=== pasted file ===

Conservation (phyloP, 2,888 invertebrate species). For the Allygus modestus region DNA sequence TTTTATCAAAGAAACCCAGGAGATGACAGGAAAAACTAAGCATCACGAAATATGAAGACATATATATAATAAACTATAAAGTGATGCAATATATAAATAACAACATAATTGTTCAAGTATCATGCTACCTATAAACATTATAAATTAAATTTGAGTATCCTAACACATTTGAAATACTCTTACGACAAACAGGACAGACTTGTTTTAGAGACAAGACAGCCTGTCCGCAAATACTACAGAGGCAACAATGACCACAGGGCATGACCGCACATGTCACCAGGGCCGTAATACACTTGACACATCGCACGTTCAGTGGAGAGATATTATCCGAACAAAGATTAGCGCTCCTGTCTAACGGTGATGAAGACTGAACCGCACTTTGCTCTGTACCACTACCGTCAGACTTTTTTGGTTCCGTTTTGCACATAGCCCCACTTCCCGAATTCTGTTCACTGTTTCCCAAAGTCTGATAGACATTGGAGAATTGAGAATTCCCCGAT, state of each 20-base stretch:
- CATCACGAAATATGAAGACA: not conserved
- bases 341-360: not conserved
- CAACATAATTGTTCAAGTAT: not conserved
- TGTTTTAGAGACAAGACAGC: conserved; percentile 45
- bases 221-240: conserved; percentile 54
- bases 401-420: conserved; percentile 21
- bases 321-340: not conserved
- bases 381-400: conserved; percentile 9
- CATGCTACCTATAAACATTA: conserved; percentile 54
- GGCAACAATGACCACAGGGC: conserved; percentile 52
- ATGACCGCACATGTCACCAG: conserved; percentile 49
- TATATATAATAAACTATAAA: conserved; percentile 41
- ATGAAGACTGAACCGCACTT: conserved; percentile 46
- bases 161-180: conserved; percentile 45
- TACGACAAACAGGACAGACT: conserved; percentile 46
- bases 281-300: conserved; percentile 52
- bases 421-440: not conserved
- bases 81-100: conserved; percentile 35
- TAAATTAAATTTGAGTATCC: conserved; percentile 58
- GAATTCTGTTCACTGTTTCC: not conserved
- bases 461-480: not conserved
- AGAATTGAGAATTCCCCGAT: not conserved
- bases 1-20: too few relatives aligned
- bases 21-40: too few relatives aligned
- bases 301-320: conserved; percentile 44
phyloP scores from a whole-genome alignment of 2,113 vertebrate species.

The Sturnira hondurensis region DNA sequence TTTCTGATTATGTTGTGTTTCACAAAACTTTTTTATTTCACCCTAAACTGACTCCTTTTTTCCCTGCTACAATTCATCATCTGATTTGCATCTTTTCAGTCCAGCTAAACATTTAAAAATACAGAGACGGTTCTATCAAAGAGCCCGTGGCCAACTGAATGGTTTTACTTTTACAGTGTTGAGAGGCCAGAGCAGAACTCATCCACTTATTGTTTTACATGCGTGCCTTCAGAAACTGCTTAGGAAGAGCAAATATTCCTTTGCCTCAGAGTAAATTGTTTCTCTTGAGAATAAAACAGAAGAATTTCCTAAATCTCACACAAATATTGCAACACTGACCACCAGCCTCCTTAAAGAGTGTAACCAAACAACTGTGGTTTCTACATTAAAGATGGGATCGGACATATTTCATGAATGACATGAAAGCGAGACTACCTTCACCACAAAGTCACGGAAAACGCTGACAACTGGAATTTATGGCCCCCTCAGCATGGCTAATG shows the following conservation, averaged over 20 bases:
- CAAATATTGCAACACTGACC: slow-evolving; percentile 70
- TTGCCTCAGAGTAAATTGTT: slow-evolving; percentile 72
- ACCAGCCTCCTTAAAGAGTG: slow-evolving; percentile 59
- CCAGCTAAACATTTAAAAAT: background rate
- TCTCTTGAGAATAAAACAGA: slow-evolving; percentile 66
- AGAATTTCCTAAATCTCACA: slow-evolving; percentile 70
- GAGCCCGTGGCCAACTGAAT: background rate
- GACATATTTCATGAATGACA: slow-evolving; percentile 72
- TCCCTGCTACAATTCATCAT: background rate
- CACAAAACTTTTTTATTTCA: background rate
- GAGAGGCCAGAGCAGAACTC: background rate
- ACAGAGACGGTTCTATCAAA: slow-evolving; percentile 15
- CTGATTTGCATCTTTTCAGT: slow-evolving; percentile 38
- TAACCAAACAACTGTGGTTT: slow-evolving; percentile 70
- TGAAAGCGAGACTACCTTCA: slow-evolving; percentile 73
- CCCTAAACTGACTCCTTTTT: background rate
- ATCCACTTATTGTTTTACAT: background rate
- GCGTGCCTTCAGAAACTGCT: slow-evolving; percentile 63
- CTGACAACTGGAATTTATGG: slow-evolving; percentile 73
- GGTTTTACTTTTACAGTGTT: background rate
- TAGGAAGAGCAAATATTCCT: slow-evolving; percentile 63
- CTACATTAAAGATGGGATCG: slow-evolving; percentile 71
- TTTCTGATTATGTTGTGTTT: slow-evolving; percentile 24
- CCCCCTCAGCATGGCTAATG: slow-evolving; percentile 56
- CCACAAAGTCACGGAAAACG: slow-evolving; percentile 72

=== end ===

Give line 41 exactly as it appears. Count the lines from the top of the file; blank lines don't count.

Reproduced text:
- CTGATTTGCATCTTTTCAGT: slow-evolving; percentile 38